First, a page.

Is climate change linked to rain fury in Bihar and Uttar Pradesh?
New Delhi, Oct 01: Could climate change be the reason behind rain fury in Bihar and Uttar Pradesh? Leaders and scientists certainly think so.
As incessant monsoon rains has wreaked havoc across North India, especially Bihar and Uttar Pradesh, with more than 150 reported deaths. Of these, 104 deaths have been reported from Uttar Pradesh alone, while the toll in Bihar has climbed to 40.
Patna is the worst hit with several schools shut and the life has been thrown out of gear.
Nitish Kumar blames climate change
Bihar Chief Minister Nitish Kumar has blamed swift climate change for the floods in the state.
"The imbalance in nature, climate change... At the early stage, there was heavy rainfall in a particular area and drought somewhere else. The level of water in Ganga has gone up, causing distress to people living near the river," he told reporters.
What studies reveal
Scientists attribute it to the rising temperatures, creating a more moisture-laden monsoon system and higher levels of precipitation.
Studies have found that a threefold increase in widespread extreme rainfall over central India since 1950, as a result of warming in the northern Arabian Sea. Another study found that rainstorms in North India have become 50% more common and 80% longer.
One important reason for this is that an atmosphere that is warmer can hold more water vapour. The world has so far heated about 1°C since pre-industrial times and, around the world, heavy rainfall has increased.
Is this linked to climate change?
Scientists looking at a particular heavy rainfall event that hit northern India in 2013 found that climate change made the event more likely . The study used ‘event attribution', a methodology that looks at the influence of human-caused warming on particular weather events. The resulting flooding, in Uttar Pradesh, Himachal Pradesh and Uttarakhand, killed more than 5,800 people.
"The trend of more unpredictable and extreme rainfall in India reflects what scientists predict will happen due to climate change, particularly if emissions do not fall. Temperature rise is likely to make India's summer monsoon much more unpredictable," according to the World Bank.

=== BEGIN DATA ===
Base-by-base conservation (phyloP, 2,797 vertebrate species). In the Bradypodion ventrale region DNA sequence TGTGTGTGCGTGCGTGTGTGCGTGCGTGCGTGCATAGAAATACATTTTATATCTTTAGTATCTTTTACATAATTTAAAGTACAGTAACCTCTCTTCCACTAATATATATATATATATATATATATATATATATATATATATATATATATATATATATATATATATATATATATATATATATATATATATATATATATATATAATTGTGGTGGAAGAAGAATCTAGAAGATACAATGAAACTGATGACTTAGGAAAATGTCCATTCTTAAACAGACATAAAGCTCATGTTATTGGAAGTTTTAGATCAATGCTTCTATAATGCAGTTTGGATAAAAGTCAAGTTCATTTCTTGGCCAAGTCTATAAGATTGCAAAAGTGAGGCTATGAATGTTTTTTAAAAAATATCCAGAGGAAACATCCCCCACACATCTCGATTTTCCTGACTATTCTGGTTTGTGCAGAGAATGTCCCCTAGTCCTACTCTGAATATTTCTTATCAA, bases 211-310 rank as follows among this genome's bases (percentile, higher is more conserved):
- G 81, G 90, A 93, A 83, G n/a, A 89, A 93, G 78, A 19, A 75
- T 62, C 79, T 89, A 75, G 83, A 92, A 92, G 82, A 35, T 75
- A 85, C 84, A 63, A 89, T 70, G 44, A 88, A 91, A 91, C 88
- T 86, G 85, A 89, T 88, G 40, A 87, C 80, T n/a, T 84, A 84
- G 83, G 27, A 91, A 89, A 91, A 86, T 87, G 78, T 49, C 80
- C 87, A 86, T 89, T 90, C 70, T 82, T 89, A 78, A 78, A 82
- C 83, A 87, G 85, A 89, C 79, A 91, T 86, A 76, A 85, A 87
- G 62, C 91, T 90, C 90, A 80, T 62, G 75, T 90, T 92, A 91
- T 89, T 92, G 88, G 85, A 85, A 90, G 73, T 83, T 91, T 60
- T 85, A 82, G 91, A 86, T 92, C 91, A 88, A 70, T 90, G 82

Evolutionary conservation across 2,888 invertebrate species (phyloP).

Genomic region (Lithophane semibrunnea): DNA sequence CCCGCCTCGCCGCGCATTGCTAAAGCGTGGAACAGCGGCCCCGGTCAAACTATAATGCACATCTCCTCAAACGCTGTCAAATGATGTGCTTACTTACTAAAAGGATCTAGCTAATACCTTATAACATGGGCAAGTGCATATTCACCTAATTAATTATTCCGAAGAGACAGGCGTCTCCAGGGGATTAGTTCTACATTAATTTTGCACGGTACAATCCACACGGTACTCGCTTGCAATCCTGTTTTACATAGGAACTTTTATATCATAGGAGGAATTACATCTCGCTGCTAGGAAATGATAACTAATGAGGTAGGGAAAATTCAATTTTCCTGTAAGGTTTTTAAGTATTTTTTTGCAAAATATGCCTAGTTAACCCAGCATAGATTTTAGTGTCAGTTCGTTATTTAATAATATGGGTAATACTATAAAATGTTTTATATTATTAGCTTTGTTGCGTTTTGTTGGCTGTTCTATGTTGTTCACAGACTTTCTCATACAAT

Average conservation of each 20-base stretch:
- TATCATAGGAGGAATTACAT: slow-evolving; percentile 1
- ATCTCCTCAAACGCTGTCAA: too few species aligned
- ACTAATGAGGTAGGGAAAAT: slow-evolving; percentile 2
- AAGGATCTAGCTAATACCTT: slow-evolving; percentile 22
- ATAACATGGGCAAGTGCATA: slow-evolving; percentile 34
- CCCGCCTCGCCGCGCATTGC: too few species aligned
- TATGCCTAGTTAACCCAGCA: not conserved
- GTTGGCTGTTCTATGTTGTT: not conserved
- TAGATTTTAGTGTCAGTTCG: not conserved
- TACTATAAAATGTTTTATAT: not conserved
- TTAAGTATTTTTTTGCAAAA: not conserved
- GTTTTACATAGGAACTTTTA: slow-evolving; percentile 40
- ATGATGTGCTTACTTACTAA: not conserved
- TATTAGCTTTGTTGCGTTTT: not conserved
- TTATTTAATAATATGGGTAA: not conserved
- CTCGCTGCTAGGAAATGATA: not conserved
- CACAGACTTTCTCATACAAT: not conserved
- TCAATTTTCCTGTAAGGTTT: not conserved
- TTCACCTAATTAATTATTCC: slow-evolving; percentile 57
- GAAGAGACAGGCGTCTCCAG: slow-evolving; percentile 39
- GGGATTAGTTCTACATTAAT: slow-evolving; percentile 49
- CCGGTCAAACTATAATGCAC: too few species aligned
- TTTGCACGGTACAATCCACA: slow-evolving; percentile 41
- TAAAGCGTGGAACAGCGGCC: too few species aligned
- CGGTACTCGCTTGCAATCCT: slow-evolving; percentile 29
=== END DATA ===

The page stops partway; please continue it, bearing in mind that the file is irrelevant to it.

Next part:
It report also says that continued high emissions would mean a monsoon so extreme it currently happens only once a century would instead happen once a decade. Another study found that monsoon rainfall will become more unpredictable on a day-to-day basis, with variability increasing up to 50% this century if emissions continue to rise.
What scientists has to say
"Parts of Bihar and the Uttar Pradesh-Uttarakhand belt already exhibits a rising trend in terms of the number of heavy rainfall events. Though we cannot pinpoint each event to climate change unless we do in-depth attribution study, it is likely that the rise in global and local temperatures have contributed to the observed anomalies in rainfall," said Dr Roxy Mathew Koll, Co-Author, Special Report on Oceans and Cryosphere - IPCC, Scientist, Indian Institute of Tropical Meteorology.
"Specifically, widespread heavy rains resulting in floods are on a rise across the central and west coast, and parts of north/north-east India," he added.
"There was high moisture incursion from the Bay of Bengal associated with monsoon low pressure system and a strong monsoon trough in that region. This high availability of moisture maybe the climate change factor which we need to pay attention to. IMD had predicted this event on 26th September 2019, well in advance," he added.
Monsoon made a delayed entry over Kerala on June 8, a week after its normal date of arrival. The deficiency in June was 33 per cent but it picked in later months.
"August recorded 115 per cent rainfall of the LPA, first time since 1996 (119 per cent). Similarly, the rainfall recorded in September (152 per cent of the LPA) was second highest after 1917 (165 per cent of the LPA). July recorded 105 per cent of the rainfall of the LPA," according to PTI.
Monsoon rainfall break-up
With 110 per cent rainfall of the LPA this year, India recorded the highest rainfall this monsoon since 1994.
"After 1931 this is the first time the seasonal rainfall is more than LPA even after the June rainfall deficiency was more than 30 per cent of LPA. After 2010, this is the first time, rainfall during all the last three months (July to September) was above LPA," the IMD said.
"The highest cumulative rainfall during August-September (130 per cent) has been recorded in 2019 after 1983 (142 per cent)," the IMD added.
Most states have witnessed flood this year, leading to large scale destruction and loss of lives.